Functional role of inorganic trace elements in angiogenesis–Part I: N, Fe, Se, P, Au, and Ca.

Publications // Sheibani Lab // Oct 01 2015

PubMed ID: 26088454

Author(s): Saghiri MA, Asatourian A, Orangi J, Sorenson CM, Sheibani N. Functional role of inorganic trace elements in angiogenesis—Part I: N, Fe, Se, P, Au, and Ca. Crit Rev Oncol Hematol. 2015 Oct;96(1):129-42. doi: 10.1016/j.critrevonc.2015.05.010. Epub 2015 Jun 16. Review. PMID 26088454

Journal: Critical Reviews In Oncology/Hematology, Volume 96, Issue 1, Oct 2015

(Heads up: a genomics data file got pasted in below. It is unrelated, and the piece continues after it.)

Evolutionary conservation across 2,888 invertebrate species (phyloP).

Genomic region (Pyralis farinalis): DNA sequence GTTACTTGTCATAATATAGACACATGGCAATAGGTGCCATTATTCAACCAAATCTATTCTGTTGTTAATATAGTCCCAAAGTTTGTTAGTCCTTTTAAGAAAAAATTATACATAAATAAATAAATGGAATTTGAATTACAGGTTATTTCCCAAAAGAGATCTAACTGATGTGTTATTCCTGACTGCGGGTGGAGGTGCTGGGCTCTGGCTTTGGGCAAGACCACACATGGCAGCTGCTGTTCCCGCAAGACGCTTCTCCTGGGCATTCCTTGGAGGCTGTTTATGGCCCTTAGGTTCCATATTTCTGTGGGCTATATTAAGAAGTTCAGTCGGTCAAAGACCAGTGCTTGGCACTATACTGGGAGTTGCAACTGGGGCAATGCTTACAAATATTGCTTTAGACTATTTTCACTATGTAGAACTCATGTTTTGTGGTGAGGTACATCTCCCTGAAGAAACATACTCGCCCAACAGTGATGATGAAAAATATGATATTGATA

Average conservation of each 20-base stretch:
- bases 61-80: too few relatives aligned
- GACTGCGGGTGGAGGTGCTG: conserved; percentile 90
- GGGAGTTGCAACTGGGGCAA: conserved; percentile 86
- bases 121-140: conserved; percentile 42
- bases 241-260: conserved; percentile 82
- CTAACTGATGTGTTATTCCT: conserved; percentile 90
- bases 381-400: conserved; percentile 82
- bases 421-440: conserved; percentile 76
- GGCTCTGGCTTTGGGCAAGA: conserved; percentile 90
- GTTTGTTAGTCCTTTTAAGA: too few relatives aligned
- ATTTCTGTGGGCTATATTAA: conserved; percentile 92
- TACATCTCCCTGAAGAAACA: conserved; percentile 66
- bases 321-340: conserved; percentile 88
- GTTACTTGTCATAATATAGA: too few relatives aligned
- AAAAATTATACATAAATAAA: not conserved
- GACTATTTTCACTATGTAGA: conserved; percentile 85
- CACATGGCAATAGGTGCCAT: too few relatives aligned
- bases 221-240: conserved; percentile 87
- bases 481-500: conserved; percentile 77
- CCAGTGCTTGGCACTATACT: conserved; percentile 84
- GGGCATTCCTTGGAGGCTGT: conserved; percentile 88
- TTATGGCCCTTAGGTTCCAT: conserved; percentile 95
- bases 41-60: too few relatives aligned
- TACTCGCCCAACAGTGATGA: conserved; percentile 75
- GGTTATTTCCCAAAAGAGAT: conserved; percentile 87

Many inorganic elements are recognized as being essential for the growth of all living organisms. Transfer of nutrients and waste material from cells and tissues in the biological systems are accomplished through a functional vasculature network. Maintenance of the vascular system is vital to the wellbeing of organisms, and its alterations contribute to pathogenesis of many diseases. This article is the first part of a review on the functional role of inorganic elements including nitrogen, iron, selenium, phosphorus, gold, and calcium in angiogenesis. The methods of exposure, structure, mechanisms, and potential activity of these elements are briefly summarized. An electronic search was performed on the role of these elements in angiogenesis from January 2005 to April 2014. The recent aspects of the relationship between different elements and their role in angiogenesis, and production of pro- and anti-angiogenic factors were assessed. Several studies emphasized the role of these elements on the different phases of angiogenesis process in vivo. These elements can either enhance or inhibit angiogenesis events. Nitrogen in combination with bisphosphonates has antiangiogenic effects, while nitric oxide promotes the production of angiogenic growth factors. Iron deficiency can stimulate angiogenesis, but its excess suppresses angiogenesis events. Gold nanoparticles and selenium agents have therapeutic effects due to their anti-angiogenic characteristics, while phosphorus and calcium ions are regarded as pro-angiogenic elements. Understanding how these elements impact angiogenesis may provide new strategies for treatment of many diseases with neovascular component.

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